is different to that in wt even though the disturbance term in the DGP, Vt

, is serially

uncorrelated by construction.

(1.4) Marks available: 10

Consider the following data generating process (DGP): For a given value of φ, this DGP is used to generate R = 50, 000

repeated samples of the time series yt

, each of which contains t = 1, 2, . . . , T observations.

Let y(r)t denote the r-th sample of yt

. For each repeated sample, a simple AR(1) model is

estimated by OLS and the AR(1) parameter estimate φ(r)

is saved. The mean of the resulting

R OLS parameter estimates is then computed as follows:

and the bias is computed as:

BIAS(φ) = MEAN(φ) φ

2Hint: You may find the rep() command useful for generating Dt.

3Hint: You may find it easiest to start with Model 2B, re-arrange it into the form of Model 2 and then work out

how the parameters of the two specifications relate to one-another.

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Figure 1 is plotted by computing BIAS(φ?) for different values of the population AR(1)

parameter φ ∈ {0.1, 0.3, 0.5, 0.7, 0.9} and for different sample sizes T ∈ {10, 15, . . . , 100}.

Use Figure 1 to answer the following questions:

(a) Concisely interpret the information depicted in Figure 1.

(b) What does this experiment imply about the estimation of the autoregressive coefficient

in an AR(1) model by OLS in finite samples? Explain your answer.

(c) What does this experiment imply about the analysis of autocorrelation in finite samples?

Explain your answer.

Figure 1: Bias of the OLS Estimate of the AR(1) Parameter

Section 2: Empirical Questions (20 marks)

The file A4 Data.csv contains 73 annual observations from 1946 to 2018 on the following variables

for the US economy:

- inct

: real disposable personal income, in billions of US Dollars at 2012 prices

- const

: real personal consumption expenditures, in billions of US Dollars at 2012 prices

Both series were downloaded from the Federal Reserve Economic Data Service.

(2.1) Marks available: 6

Consider the following AR(p) model in log(const):

where μ is the regression intercept, φj is the j-th autoregressive parameter and Ut ～i.i.d.(0, σ2). The model is to be estimated over the period 1946 to 2015, with the final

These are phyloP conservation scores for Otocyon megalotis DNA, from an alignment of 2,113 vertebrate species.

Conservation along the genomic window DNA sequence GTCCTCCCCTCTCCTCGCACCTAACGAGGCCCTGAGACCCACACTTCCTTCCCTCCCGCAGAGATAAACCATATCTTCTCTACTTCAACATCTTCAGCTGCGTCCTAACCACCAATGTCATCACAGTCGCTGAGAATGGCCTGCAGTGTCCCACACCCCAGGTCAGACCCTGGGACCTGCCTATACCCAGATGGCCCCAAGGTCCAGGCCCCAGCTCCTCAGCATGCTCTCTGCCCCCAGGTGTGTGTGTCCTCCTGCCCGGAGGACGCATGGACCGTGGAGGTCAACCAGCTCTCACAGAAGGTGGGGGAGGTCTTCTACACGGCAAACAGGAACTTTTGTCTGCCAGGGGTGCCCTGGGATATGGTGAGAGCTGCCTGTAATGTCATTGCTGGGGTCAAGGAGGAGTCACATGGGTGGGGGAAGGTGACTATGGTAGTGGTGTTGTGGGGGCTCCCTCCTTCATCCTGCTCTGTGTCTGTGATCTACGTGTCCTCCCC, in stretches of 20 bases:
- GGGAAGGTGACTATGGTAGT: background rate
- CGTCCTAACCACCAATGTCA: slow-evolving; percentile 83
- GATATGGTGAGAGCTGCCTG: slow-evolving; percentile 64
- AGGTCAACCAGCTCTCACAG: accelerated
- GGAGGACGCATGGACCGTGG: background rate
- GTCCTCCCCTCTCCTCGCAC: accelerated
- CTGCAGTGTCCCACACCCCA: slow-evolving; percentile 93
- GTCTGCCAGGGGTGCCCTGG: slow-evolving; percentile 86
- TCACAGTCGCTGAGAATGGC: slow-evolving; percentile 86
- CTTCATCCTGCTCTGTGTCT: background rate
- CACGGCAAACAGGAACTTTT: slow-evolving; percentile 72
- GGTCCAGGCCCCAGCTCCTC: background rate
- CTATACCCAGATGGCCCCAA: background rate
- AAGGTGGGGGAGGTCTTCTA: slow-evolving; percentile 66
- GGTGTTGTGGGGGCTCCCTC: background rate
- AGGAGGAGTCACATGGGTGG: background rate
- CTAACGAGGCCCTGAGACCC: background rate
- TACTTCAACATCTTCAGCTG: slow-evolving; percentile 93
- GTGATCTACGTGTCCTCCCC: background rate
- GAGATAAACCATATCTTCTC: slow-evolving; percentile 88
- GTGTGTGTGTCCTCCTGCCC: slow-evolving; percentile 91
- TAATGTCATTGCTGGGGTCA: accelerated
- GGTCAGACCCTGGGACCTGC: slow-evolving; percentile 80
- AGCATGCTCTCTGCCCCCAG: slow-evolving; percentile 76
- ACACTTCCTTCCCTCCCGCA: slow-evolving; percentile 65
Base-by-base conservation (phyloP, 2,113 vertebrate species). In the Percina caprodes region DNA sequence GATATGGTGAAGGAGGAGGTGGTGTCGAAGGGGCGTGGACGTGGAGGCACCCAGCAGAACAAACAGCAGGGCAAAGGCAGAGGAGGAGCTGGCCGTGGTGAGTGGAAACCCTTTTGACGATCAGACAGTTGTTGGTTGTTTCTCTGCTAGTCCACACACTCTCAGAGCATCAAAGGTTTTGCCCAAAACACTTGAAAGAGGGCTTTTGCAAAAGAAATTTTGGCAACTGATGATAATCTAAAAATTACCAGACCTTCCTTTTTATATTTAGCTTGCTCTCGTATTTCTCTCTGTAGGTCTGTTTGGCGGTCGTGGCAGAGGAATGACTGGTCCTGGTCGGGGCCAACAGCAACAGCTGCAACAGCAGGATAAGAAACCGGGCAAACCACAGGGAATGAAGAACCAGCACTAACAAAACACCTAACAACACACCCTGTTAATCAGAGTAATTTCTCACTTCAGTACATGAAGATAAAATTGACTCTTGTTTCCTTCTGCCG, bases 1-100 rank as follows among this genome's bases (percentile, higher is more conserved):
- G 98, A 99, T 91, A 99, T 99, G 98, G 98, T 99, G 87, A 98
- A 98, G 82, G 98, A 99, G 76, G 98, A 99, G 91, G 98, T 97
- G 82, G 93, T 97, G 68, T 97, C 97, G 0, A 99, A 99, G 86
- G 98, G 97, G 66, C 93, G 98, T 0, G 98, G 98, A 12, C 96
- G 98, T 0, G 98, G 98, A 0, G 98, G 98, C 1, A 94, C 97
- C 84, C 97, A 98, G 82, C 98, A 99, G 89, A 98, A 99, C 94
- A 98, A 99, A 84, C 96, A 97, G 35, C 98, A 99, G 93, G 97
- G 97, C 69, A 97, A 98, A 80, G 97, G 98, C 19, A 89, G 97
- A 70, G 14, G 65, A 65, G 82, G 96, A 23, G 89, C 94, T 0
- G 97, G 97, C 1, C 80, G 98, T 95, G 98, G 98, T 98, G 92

three years of the sample being withheld for forecast evaluation.

(i) Compute and report values of the Akaike Information Criterion (AIC) for p = 1, 2, . . . , 5.

(ii) Use the AIC to determine the optimal lag order of the autoregression, p. Plot the residual

autocorrelation function (ACF) for your chosen AR(p) model, setting lag.max=10.

Interpret the residual ACF.

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(iii) Which lag order would you select if your goal was to maximise the unadjusted R2

Explain your answer. Why is this not a sensible procedure for lag order selection in

autoregressive models in practice?

(2.2) Marks available: 3

Regardless of the model that you selected in question (2.1), use the AR(2) model estimated

over 1946 to 2015 to generate forecasts for ? log(const) for the years 2016, 2017 and 2018.

Show your calculations and concisely interpret your forecasts. You do not need to compute

standard errors for your forecasts.

(2.3) Marks available: 5

Consider the following VAR(p) model in

where μ is a vector of intercepts, φj is the j-th autoregressive parameter matrix, Ut ～

i.i.d.(0, Σ) and Σ is the residual covariance matrix. The model is to be estimated over the

period 1946 to 2015, with the final three years of the sample being withheld for forecast

evaluation.

(i) Compute and report values of the Akaike Information Criterion (AIC) for p = 1, 2, . . . , 5.

(ii) Use the AIC to determine the optimal lag order of the VAR, p. Plot the residual ACFs

for both equations of your chosen VAR(p) model, setting lag.max=10. Interpret the

residual ACFs.

(iii) Consider the following ARDL(p,q) model:

where μ is the regression intercept, φj is the j-th autoregressive parameter, λis the

`-th distributed lag parameter and Ut ～ i.i.d(0, σ2). In what sense is an ARDL(p,q)

model of this form less useful for forecasting than a VAR(p) model and why?

(2.4) Marks available: 3

Regardless of the model that you selected in question (2.3), use the VAR(2) model estimated

over 1946 to 2015 to generate forecasts for log(const) for the years 2016, 2017 and 2018.

Concisely interpret your forecasts. You do not need to compute standard errors for your

forecasts.

(2.5) Marks available: 3

Compute and report the root mean squared error for the forecasts generated from both the

AR(2) and VAR(2) models over the period 2016-2018. Which model provides better forecasts

according to this criterion? Explain your answer.